I cleaned up the mating surface on the head, checking it with a straightedge and a flashlight. When I do this I put the flashlight behind the straightedge and look to see if light leaks through anywhere, indicating warpage. I didn’t find any on the head or the engine block’s deck. So, I’m not sure why the head gasket started leaking oil. I suppose being 15 years old and having 180,000+ miles might have something to do with it. Perhaps the head bolts should have been retorqued at some point. I’m counting our blessings that we don’t have to go to the machine shop on this effort!

At this point, you’ve probably noticed that everything in this engine has a brownish color from varnish that has built up. I’m not going to go to crazy cleaning a high mileage engine on a “cheap” car, but it’s apparent that previous owners weren’t using synthetics and/or didn’t change the oil often enough. Well, thankfully the compression is still very good, so we’ll just keep some good synthetic oil in there (we use LiquiMoly in our VW and Audi vehicles) and it will probably clean itself up over time.

I’ll provide more updates as I work through this effort and the others that are on my TO DO list.

May God bless you and keep you running on all cylinders!

Son’s Audi Quattro: Immobilizer Workaround

A number of months back I found a 2002 Audi Quattro Avant (wagon) for my son with the 1.8T engine. Yeah, it’s the only non-diesel vehicle that has my name on the title, but at least it has a turbo. It’s a 20-valve engine, too, and it spools up sweetly!

Audi Quattro Avant (Wagon)

This is the Audi Quattro Avant 1.8T I bought for my son to drive.

Audi Quattro Avant - FrontThis was to be an inexpensive vehicle to keep him moving between locations while he lives in Indianapolis, takes classes, and works with employers while going through Apprentice University. He’s interested in Information Security, a field where one could get a degree, but frankly the employers care a lot more about experience and certifications, so he’s taking the direct route.

Regardless, this was to be an inexpensive car, and we immediately put about $900 into some things it needed, like a timing belt, some repairs, and an updated head unit with Bluetooth. (Yes, I’ve also recently replaced the clutch, which was another additional expense.) In the spirit of having a cheap car, I realized that we only had one key, so I bought some cheap-o keys with remotes online through Amazon. The remotes weren’t compatible, as it turned out, even though I tried programming the car to listen to them with my Ross-Tech VCDS. I also found out that the immobilizer system is a real PITA and I can’t teach the car to listen to new RFIDs with the VCDS. Drat! I found a local guy who would cut the key blanks to fit, so at least I could get physically-compatible keys without spending a lot of money.

Key Fob, Holder, and RFID Capsule

From left to right: The key fob, the RFID capsule, and the 3D printed holder I made.

Holder with RFID Inserted

After test-fitting everything, I put the RFID capsule into the holder.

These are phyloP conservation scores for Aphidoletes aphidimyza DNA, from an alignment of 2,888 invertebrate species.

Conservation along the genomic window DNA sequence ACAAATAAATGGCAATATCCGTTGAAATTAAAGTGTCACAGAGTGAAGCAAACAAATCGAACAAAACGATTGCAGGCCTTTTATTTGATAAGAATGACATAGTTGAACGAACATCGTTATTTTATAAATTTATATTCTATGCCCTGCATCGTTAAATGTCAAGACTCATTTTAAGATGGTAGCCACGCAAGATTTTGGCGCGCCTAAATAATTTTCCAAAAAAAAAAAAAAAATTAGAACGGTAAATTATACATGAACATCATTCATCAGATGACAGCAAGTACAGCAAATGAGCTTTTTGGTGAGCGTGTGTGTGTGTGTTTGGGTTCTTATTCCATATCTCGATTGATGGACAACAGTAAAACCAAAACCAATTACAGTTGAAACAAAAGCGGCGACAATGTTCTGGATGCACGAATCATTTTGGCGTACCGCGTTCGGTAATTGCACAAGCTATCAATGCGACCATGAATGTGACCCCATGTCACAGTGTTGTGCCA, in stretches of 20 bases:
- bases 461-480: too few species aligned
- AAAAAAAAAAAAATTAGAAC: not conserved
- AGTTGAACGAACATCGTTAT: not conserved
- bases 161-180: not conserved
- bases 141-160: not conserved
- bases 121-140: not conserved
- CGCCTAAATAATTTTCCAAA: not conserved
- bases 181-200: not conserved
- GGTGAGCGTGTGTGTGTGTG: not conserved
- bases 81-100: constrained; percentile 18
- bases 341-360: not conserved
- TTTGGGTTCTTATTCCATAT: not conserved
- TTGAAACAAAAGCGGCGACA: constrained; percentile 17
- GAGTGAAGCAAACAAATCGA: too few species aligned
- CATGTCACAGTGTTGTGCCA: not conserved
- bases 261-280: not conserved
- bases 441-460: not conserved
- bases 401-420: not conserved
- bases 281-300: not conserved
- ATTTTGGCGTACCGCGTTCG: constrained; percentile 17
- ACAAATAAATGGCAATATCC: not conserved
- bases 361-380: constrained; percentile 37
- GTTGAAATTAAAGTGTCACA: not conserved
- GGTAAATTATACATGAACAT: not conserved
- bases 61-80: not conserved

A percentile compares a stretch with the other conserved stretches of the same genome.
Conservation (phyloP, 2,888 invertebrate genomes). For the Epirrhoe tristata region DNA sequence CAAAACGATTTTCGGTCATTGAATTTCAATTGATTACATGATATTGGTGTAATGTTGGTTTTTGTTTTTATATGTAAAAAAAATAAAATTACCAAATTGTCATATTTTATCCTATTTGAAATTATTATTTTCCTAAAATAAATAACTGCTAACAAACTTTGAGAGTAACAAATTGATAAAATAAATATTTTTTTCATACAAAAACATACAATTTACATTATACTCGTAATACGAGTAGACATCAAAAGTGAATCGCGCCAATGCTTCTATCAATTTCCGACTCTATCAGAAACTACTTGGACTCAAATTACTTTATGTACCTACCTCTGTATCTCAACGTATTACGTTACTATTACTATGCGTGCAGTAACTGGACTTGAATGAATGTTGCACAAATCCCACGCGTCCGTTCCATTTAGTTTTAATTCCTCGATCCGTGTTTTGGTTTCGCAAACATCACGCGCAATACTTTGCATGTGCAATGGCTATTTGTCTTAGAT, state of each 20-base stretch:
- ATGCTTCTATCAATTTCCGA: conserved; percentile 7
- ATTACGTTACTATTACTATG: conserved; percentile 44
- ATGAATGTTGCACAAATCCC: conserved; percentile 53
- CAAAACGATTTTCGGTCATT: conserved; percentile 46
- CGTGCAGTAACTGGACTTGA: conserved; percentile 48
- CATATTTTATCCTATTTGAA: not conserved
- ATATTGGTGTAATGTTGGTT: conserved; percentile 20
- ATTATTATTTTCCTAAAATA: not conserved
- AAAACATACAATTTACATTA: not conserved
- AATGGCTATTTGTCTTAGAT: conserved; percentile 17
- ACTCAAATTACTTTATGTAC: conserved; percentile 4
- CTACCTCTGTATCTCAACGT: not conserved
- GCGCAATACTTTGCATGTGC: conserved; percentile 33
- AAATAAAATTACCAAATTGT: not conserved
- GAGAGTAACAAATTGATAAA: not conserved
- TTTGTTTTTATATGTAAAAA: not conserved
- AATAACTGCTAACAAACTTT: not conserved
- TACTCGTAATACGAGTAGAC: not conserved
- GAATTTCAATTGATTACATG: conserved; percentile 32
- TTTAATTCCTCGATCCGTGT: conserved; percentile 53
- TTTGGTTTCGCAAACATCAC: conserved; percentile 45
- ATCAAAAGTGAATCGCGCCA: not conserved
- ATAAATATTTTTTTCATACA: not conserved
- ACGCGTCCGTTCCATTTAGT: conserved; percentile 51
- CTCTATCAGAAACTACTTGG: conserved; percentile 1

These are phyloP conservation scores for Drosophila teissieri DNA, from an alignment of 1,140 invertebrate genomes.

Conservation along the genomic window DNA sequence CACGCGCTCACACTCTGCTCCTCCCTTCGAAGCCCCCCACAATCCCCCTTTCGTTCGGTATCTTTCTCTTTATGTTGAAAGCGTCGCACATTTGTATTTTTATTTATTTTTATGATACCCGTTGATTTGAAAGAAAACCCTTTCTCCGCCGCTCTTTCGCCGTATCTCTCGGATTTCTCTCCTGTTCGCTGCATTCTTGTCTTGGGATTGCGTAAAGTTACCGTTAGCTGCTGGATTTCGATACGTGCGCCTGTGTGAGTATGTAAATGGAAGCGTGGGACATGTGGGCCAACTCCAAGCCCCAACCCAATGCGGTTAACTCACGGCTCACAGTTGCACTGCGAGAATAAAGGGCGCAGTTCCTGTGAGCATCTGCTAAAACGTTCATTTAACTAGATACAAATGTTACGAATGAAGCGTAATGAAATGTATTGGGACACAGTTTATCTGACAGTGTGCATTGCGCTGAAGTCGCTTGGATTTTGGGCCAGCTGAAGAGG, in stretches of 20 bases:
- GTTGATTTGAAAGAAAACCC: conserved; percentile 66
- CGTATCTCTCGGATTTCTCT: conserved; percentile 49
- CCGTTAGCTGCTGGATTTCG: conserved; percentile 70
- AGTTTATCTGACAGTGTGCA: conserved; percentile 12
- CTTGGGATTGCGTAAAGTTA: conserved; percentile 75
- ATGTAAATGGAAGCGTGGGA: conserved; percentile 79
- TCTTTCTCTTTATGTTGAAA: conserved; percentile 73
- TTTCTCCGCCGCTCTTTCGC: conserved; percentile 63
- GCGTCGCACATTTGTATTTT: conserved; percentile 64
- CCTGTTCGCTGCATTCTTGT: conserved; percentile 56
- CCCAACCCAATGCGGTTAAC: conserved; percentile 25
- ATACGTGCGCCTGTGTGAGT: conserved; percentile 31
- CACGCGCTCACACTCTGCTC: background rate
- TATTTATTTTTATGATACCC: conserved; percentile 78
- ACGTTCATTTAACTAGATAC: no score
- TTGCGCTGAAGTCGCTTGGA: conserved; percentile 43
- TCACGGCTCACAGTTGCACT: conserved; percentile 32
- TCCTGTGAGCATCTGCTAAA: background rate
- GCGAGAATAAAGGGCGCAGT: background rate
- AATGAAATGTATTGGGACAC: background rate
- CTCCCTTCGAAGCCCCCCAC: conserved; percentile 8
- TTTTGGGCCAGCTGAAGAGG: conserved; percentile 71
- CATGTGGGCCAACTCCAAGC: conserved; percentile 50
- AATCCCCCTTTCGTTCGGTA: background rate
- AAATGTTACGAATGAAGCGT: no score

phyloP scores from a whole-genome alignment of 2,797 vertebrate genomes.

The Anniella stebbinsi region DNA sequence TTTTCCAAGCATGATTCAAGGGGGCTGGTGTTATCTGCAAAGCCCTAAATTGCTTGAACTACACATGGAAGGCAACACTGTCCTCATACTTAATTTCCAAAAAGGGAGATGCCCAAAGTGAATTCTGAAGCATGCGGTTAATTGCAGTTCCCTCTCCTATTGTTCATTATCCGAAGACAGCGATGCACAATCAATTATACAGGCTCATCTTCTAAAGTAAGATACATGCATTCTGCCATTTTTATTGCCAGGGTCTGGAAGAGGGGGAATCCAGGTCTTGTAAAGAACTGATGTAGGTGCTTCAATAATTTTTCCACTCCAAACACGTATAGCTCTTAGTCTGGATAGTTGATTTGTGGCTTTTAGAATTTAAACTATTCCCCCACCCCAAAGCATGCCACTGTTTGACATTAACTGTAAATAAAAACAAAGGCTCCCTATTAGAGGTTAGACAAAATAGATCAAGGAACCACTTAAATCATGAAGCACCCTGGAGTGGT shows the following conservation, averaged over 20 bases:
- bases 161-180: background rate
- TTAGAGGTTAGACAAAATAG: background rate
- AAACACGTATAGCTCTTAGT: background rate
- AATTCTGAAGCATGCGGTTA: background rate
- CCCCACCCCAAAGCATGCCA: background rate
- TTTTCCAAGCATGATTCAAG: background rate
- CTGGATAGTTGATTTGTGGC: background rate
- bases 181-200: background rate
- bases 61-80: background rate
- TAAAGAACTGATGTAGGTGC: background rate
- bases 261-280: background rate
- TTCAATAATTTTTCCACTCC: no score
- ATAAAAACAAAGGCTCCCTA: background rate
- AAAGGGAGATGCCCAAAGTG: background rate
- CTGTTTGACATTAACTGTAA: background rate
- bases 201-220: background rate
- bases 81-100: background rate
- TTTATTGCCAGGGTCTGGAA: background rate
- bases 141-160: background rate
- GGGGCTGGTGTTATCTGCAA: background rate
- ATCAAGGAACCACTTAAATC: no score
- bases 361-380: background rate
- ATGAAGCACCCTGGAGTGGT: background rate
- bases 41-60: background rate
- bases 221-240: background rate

I came up with the idea that I could pull the RFID capsule out of the one key we have and hang it on the ignition switch. So, I created a model in FreeCAD, 3D printed it, slipped the RFID capsule into it, and put it in place with a small dab of epoxy. With this in place, I can now start the car with the additional key blades that I had cut. With VWs and Audis, you can always lock/unlock the doors from the driver’s door key lock, so these cut blades give us everything we need for a backup, in case the one key gets lost. Believe it or not, I actually found a key model on Thingiverse that I modified for our key code and I’ve actually unlocked and started the car with a 3D printed key!

The 3D model for the RFID holder is available on Thingiverse, if you’d like to print your own!

RFID Holder Installed

Here the RFID holder has been installed on the ignition switch.

RFID Holder With Key Inserted

3D Printed Key

I 3D printed this key and used it to start the engine!

May the Lord bless you and keep you running on all cylinders!

 

Art of Diesel Store Open & Working on Audi

Sorry, all, as things have been awfully quiet around here. I’m slowly working things behind the scenes at Ethical Developer Group, but that site will probably be quiet for a little while, too. My biggest project at the moment is setting up an eCommerce store: The Art of Diesel Shop!

Fun

Here’s the transmission, that I finally removed from my son’s Audi Quattro tonight.

There are only a few products in there, right now, but we are working to find the very best products at the very best values in the realm of automotive tools, accessories, and emergency equipment. We aren’t selling air fresheners or stick figure family stickers. Everything in this store will be functional and helpful in real-life use. Because we are being selective, the selection is currently small, but it will be growing. Be sure to go there and check it out!

Meanwhile, I know this car isn’t a diesel, but I’m working with my son on his 2002 Audi A4 Avant Quattro. It has 190,000 miles on it and the clutch started slipping. He’s spending his time in Indianapolis with Apprentice University, these days, but he’ll come down to work with me in the shop tomorrow. We’ll get his new clutch

Audi Quattro Clutch

Here’s the clutch we’ll be replacing tomorrow.

and a new rear main seal installed and start bolting everything back together again. It might not be a diesel, but at least it has a turbo. Fun!